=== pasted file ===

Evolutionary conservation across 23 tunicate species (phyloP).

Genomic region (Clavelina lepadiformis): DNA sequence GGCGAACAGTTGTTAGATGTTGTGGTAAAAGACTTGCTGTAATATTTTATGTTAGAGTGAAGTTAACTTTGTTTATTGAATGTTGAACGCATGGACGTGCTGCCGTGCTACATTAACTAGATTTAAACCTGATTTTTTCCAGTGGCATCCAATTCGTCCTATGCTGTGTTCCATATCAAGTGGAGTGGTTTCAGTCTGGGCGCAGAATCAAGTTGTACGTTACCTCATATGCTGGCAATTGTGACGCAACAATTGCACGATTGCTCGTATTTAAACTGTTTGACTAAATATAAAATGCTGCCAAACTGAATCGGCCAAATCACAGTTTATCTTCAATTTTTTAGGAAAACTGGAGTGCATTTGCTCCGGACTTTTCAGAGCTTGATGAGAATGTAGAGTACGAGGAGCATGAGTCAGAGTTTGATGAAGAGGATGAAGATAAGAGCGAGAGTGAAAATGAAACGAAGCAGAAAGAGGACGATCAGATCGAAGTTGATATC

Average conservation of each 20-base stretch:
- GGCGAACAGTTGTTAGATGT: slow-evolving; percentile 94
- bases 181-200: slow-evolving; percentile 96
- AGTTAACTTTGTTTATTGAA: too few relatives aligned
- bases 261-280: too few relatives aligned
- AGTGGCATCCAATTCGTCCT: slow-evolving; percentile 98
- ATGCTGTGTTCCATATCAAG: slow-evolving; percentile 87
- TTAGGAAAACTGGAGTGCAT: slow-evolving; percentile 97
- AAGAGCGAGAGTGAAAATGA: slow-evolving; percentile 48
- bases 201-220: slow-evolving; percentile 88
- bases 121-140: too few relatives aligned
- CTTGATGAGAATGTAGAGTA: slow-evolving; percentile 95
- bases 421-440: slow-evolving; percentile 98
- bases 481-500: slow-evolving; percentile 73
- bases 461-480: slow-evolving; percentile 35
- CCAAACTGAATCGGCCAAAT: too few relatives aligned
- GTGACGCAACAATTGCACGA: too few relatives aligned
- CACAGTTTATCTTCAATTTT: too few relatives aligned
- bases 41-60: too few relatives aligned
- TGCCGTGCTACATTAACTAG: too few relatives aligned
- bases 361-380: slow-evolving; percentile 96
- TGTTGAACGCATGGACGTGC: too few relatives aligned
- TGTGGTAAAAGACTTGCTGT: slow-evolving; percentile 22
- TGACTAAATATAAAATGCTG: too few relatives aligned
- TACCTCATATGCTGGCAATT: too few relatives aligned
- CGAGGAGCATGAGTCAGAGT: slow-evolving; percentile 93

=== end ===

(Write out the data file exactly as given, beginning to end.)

Evolutionary conservation across 23 tunicate species (phyloP).

Genomic region (Clavelina lepadiformis): DNA sequence GGCGAACAGTTGTTAGATGTTGTGGTAAAAGACTTGCTGTAATATTTTATGTTAGAGTGAAGTTAACTTTGTTTATTGAATGTTGAACGCATGGACGTGCTGCCGTGCTACATTAACTAGATTTAAACCTGATTTTTTCCAGTGGCATCCAATTCGTCCTATGCTGTGTTCCATATCAAGTGGAGTGGTTTCAGTCTGGGCGCAGAATCAAGTTGTACGTTACCTCATATGCTGGCAATTGTGACGCAACAATTGCACGATTGCTCGTATTTAAACTGTTTGACTAAATATAAAATGCTGCCAAACTGAATCGGCCAAATCACAGTTTATCTTCAATTTTTTAGGAAAACTGGAGTGCATTTGCTCCGGACTTTTCAGAGCTTGATGAGAATGTAGAGTACGAGGAGCATGAGTCAGAGTTTGATGAAGAGGATGAAGATAAGAGCGAGAGTGAAAATGAAACGAAGCAGAAAGAGGACGATCAGATCGAAGTTGATATC

Average conservation of each 20-base stretch:
- GGCGAACAGTTGTTAGATGT: slow-evolving; percentile 94
- bases 181-200: slow-evolving; percentile 96
- AGTTAACTTTGTTTATTGAA: too few relatives aligned
- bases 261-280: too few relatives aligned
- AGTGGCATCCAATTCGTCCT: slow-evolving; percentile 98
- ATGCTGTGTTCCATATCAAG: slow-evolving; percentile 87
- TTAGGAAAACTGGAGTGCAT: slow-evolving; percentile 97
- AAGAGCGAGAGTGAAAATGA: slow-evolving; percentile 48
- bases 201-220: slow-evolving; percentile 88
- bases 121-140: too few relatives aligned
- CTTGATGAGAATGTAGAGTA: slow-evolving; percentile 95
- bases 421-440: slow-evolving; percentile 98
- bases 481-500: slow-evolving; percentile 73
- bases 461-480: slow-evolving; percentile 35
- CCAAACTGAATCGGCCAAAT: too few relatives aligned
- GTGACGCAACAATTGCACGA: too few relatives aligned
- CACAGTTTATCTTCAATTTT: too few relatives aligned
- bases 41-60: too few relatives aligned
- TGCCGTGCTACATTAACTAG: too few relatives aligned
- bases 361-380: slow-evolving; percentile 96
- TGTTGAACGCATGGACGTGC: too few relatives aligned
- TGTGGTAAAAGACTTGCTGT: slow-evolving; percentile 22
- TGACTAAATATAAAATGCTG: too few relatives aligned
- TACCTCATATGCTGGCAATT: too few relatives aligned
- CGAGGAGCATGAGTCAGAGT: slow-evolving; percentile 93